Australia’s Ancient Language Shaped by Sharks

The tiger shark was having a really bad day.

Other sharks and fish were picking on him and he was fed up. After fighting them, he met up with the hammerhead shark and some stingrays at Vanderlin Rocks in the waters of Australia’s Gulf of Carpentaria to speak of their woes before they set out to find their own places to call home.

This forms one of the oldest stories in the world, the tiger shark dreaming. The ‘dreaming’ is what Aboriginal people call their more than 40,000-year-old history and mythology; in this case, the dreaming describes how the Gulf of Carpentaria and rivers were created by the tiger shark. The story has been passed down by word of mouth through generations of the Aboriginal Yanyuwa people, who call themselves ‘li-antha wirriyara’ or ‘people of the salt water’.

As we sailed past the rocks and sandstone cliffs of Vanderlin Island, heading towards the mouth of the Wearyan River, dugongs and fish swam by. We were searching beneath the waves for a glimpse of shark fins, following in the path of the tiger shark in this creation story.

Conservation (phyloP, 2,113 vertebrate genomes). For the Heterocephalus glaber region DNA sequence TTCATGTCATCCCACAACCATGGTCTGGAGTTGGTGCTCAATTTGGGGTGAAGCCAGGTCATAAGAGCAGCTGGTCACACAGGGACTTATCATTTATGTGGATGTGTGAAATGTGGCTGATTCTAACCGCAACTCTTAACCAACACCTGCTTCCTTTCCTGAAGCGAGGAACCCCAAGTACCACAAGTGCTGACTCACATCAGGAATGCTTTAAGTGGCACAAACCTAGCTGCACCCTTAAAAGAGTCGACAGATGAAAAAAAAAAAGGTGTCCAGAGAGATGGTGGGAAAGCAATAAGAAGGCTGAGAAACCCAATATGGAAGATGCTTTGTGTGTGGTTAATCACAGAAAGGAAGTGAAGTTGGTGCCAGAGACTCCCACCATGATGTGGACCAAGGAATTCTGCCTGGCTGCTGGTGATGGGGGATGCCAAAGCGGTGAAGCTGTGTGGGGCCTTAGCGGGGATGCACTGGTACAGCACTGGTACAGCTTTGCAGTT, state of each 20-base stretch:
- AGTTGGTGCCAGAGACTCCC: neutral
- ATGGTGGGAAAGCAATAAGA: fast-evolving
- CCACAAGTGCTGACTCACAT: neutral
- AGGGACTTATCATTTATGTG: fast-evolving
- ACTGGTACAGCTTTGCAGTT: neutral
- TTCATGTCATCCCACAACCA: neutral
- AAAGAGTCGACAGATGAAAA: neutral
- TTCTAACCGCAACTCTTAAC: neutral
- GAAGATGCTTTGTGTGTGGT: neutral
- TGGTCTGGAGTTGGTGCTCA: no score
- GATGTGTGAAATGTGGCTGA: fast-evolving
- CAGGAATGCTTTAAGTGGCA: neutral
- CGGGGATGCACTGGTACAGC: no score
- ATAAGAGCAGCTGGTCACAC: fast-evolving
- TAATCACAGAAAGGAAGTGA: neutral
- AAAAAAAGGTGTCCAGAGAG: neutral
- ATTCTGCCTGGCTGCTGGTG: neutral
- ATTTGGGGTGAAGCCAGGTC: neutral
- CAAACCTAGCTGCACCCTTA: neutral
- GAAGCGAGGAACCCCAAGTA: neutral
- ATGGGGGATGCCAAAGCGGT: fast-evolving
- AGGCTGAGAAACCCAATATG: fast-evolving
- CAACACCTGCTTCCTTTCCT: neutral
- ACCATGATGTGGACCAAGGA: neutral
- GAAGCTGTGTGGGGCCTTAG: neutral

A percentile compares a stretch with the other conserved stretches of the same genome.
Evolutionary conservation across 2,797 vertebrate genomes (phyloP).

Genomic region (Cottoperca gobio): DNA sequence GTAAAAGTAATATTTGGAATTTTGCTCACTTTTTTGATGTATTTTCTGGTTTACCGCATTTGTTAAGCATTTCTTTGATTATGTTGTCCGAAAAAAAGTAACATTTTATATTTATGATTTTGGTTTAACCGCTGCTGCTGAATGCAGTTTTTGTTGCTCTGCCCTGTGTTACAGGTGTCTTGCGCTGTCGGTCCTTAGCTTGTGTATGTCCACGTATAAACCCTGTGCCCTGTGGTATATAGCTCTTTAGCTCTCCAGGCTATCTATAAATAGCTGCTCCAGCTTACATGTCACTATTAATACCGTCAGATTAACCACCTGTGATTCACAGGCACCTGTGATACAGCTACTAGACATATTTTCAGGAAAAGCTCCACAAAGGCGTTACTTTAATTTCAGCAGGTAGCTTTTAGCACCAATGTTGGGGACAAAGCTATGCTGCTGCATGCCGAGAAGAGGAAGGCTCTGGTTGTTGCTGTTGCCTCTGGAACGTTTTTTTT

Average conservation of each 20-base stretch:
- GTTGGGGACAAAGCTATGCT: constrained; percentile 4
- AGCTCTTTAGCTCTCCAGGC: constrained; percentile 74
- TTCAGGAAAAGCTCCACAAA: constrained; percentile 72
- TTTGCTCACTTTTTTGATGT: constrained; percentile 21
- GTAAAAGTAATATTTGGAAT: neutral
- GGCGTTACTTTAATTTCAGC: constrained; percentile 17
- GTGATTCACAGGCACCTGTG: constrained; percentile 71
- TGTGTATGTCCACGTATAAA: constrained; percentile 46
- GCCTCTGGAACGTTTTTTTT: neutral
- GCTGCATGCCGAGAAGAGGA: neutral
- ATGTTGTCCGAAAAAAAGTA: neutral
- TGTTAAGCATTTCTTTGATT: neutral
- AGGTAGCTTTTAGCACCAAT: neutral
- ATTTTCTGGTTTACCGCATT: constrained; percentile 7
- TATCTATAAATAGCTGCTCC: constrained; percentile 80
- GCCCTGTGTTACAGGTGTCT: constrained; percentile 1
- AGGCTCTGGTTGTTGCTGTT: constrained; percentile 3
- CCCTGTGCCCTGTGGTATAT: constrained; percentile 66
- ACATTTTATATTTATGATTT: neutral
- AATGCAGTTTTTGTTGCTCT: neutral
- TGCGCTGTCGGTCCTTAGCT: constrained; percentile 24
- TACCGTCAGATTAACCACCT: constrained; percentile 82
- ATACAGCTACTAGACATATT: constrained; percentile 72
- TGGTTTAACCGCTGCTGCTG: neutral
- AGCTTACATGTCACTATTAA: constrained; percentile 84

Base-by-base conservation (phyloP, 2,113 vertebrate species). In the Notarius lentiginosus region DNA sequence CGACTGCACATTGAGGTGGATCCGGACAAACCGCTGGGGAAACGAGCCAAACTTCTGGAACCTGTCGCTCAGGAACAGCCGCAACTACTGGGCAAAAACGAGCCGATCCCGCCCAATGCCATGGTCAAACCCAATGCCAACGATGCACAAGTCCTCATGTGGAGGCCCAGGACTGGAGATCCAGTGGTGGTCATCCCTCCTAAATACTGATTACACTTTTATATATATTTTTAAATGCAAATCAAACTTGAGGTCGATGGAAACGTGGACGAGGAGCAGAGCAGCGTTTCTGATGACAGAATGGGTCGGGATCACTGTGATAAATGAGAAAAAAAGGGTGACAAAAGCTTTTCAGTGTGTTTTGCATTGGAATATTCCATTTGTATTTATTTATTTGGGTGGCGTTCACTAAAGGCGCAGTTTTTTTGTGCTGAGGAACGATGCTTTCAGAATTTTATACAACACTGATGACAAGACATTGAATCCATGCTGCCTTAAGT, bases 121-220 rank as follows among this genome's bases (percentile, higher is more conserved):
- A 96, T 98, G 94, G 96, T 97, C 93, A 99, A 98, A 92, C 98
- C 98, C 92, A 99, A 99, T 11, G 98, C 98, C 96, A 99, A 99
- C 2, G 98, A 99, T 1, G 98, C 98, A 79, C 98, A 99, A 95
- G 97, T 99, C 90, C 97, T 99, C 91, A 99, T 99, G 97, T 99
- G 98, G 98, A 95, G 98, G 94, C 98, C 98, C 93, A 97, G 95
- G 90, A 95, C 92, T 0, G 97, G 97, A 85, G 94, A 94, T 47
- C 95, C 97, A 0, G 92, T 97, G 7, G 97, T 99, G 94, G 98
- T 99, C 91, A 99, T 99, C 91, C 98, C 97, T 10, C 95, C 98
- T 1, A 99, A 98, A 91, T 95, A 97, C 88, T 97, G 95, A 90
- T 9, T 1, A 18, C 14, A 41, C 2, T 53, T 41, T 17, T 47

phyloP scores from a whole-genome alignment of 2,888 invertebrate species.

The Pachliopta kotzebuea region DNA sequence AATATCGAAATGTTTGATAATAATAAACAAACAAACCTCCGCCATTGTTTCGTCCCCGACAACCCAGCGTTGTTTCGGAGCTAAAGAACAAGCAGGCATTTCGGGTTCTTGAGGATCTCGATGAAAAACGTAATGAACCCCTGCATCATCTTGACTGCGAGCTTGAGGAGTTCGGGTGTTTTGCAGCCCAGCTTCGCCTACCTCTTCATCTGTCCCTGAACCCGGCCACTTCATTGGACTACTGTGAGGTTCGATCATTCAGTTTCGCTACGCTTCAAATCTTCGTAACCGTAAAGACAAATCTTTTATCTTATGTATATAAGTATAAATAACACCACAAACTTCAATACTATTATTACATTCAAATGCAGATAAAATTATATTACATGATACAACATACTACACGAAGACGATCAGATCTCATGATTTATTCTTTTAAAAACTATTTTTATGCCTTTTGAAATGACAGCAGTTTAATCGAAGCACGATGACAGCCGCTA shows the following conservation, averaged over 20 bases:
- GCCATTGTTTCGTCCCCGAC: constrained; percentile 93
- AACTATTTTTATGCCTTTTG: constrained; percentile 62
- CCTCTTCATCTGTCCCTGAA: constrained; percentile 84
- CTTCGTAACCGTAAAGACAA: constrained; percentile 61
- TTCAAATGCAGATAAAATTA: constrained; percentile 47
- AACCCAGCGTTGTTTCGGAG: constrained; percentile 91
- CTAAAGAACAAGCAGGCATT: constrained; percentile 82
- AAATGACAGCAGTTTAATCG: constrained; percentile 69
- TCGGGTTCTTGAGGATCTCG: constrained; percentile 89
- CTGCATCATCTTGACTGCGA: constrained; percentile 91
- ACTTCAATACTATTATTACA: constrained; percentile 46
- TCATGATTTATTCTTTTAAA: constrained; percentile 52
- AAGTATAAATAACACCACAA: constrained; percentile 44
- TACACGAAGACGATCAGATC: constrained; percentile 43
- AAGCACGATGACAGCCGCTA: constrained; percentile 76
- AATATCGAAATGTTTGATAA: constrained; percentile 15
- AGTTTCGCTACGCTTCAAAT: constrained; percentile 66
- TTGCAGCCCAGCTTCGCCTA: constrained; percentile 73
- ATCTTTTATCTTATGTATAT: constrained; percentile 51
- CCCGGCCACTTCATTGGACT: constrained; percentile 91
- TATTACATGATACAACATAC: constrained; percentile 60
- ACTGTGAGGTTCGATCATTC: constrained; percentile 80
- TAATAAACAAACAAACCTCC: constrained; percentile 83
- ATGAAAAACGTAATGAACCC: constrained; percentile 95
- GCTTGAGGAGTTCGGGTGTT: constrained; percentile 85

The tiger shark’s journey was challenging as he forged his way through the Gulf, creating the water holes and rivers in the landscape. He was turned away by many other angry animals who did not want him to live with them. A wallaby even hurled rocks at him when he asked if he could stay with her. But as he swam, the dreaming story explains, the shark helped create the waters of the Gulf of Carpentaria that we see today.

“Tiger sharks are very important in our dreaming,” said Aboriginal elder Graham Friday, who is a sea ranger here and one of the few remaining speakers of Yanyuwa language. Some people here still believe the tiger shark is their ancestor, and the Yanyuwa are known for their ‘tiger shark language’, as they have so many words for the sea and shark.

The Yanyuwa traditionally fish these waters, catching and eating fish, turtle and dugong, but very rarely shark. Their heartlands lie over five main islands and more than 60 smaller, barren sandstone islets of the Sir Edward Pellew Group, which are scattered over 2,100 sq km. Vanderlin Island is the largest and furthest east, 32km from north to south and 13km wide. The 5.5m-long tiger shark, which travels over thousands of kilometres from these coastal waters to the Pacific Ocean each year, would have been a powerful mythological figure.

However, today conservationists are concerned about tiger shark numbers, with them currently listed as ‘Near Threatened’ by the International Union for Conservation of Nature.

Read more: BBC

By |2019-05-15T18:01:36+00:00May 15th, 2019|Australia, Language|0 Comments

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